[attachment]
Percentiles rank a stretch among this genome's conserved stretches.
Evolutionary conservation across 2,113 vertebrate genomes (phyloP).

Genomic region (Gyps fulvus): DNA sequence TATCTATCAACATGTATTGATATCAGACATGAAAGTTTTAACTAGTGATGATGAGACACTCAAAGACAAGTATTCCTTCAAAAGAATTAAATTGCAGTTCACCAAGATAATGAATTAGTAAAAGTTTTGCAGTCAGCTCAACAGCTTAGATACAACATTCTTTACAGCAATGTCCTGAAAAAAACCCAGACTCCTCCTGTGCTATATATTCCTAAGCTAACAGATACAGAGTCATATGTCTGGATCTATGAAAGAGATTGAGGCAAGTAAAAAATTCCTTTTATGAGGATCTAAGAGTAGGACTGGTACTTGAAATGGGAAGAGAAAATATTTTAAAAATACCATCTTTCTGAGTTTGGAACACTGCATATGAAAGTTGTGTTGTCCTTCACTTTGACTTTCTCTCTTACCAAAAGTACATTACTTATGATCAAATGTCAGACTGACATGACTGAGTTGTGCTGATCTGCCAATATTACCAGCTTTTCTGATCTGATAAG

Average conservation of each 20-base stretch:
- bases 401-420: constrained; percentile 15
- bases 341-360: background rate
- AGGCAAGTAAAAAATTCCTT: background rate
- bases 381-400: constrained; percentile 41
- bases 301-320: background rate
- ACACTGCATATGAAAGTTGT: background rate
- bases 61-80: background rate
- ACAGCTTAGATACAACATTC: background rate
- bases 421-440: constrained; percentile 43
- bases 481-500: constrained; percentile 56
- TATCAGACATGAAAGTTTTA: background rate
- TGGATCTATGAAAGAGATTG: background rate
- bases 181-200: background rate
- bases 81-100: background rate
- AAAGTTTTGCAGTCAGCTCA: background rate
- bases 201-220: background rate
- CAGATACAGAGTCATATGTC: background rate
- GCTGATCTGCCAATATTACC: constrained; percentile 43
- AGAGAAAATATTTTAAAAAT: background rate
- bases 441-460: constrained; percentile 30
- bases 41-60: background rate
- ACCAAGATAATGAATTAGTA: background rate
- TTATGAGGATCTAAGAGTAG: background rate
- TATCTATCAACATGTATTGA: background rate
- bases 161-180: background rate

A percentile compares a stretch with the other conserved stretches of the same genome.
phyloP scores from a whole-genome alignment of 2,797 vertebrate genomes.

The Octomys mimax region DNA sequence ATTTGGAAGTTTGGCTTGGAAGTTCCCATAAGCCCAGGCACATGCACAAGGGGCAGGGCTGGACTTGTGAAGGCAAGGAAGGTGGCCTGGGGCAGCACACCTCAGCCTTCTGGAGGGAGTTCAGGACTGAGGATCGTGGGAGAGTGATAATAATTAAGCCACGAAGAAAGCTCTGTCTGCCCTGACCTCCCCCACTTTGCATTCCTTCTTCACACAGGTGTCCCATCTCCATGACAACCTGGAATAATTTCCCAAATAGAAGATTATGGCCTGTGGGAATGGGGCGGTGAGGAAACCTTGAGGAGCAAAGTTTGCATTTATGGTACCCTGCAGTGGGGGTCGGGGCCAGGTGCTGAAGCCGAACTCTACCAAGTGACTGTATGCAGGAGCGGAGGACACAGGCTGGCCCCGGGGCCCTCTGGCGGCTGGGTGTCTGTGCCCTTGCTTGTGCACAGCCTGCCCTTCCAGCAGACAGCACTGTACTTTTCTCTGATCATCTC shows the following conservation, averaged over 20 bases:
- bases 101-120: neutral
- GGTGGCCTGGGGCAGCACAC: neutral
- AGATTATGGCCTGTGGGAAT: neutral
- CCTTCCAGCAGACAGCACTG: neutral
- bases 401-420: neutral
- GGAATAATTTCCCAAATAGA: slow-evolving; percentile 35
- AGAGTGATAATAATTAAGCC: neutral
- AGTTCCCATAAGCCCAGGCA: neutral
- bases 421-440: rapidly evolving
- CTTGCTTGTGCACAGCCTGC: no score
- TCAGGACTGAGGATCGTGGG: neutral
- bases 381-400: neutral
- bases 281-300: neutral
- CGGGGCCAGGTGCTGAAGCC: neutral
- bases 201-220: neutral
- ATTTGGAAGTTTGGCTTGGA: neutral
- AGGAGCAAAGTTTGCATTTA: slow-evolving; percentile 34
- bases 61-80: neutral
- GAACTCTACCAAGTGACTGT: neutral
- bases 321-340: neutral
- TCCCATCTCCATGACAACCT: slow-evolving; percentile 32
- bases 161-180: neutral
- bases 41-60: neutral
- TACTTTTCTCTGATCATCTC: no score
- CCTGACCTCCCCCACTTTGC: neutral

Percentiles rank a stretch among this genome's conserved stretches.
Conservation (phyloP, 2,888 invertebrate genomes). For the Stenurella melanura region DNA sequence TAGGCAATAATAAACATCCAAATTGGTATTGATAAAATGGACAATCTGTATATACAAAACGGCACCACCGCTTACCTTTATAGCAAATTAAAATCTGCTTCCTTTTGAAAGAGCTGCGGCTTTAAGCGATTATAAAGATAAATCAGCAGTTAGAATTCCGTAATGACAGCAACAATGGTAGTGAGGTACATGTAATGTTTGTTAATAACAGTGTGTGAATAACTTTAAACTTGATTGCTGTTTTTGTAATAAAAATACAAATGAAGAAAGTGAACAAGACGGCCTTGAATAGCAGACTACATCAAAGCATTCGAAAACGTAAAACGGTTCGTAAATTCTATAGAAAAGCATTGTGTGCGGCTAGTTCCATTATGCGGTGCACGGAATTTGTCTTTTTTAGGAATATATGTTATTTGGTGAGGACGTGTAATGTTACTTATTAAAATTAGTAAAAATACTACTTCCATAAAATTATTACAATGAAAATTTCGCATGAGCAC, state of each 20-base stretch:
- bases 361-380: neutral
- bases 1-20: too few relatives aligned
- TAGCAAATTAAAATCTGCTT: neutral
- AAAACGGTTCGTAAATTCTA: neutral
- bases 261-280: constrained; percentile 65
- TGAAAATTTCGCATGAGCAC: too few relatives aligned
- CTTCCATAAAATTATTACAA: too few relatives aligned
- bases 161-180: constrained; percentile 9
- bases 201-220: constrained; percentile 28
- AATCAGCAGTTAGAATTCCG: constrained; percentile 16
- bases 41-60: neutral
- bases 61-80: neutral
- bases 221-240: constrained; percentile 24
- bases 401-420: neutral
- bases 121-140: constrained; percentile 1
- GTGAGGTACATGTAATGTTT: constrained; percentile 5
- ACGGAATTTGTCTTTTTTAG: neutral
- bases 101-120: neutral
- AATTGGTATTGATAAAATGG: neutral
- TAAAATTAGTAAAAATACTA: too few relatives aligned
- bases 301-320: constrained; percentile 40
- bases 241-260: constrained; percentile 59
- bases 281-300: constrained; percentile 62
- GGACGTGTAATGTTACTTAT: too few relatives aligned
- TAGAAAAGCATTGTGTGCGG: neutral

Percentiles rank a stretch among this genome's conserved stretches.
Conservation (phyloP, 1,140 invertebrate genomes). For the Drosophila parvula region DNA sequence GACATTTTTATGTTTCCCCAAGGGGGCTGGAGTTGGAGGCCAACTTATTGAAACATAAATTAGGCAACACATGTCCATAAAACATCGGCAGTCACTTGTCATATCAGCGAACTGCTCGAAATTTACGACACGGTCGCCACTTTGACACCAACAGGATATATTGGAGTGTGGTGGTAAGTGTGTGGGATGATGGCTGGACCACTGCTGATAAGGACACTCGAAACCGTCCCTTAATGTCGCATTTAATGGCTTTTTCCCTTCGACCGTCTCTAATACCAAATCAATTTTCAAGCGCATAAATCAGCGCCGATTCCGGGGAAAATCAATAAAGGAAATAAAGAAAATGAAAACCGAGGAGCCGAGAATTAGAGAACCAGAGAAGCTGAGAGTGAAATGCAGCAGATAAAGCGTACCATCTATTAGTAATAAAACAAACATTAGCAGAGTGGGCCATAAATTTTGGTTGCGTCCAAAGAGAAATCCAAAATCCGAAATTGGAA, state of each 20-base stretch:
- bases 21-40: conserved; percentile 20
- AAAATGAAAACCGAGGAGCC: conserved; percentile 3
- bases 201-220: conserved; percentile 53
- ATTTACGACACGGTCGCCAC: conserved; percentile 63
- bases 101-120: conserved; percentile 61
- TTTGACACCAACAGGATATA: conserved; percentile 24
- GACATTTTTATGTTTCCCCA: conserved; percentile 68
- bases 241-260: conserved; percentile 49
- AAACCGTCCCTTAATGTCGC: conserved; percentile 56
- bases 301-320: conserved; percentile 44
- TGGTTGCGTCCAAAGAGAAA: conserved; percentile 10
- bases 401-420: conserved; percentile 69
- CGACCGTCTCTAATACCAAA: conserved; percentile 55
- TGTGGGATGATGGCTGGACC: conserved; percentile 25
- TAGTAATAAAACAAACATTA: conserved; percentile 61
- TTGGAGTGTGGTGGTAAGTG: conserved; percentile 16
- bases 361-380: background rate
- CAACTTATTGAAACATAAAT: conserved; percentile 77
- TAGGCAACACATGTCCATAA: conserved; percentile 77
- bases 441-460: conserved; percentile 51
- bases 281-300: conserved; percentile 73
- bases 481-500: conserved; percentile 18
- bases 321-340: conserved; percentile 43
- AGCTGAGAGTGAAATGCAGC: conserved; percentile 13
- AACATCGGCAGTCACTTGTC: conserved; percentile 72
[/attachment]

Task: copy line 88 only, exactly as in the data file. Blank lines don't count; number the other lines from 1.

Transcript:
- AAAATGAAAACCGAGGAGCC: conserved; percentile 3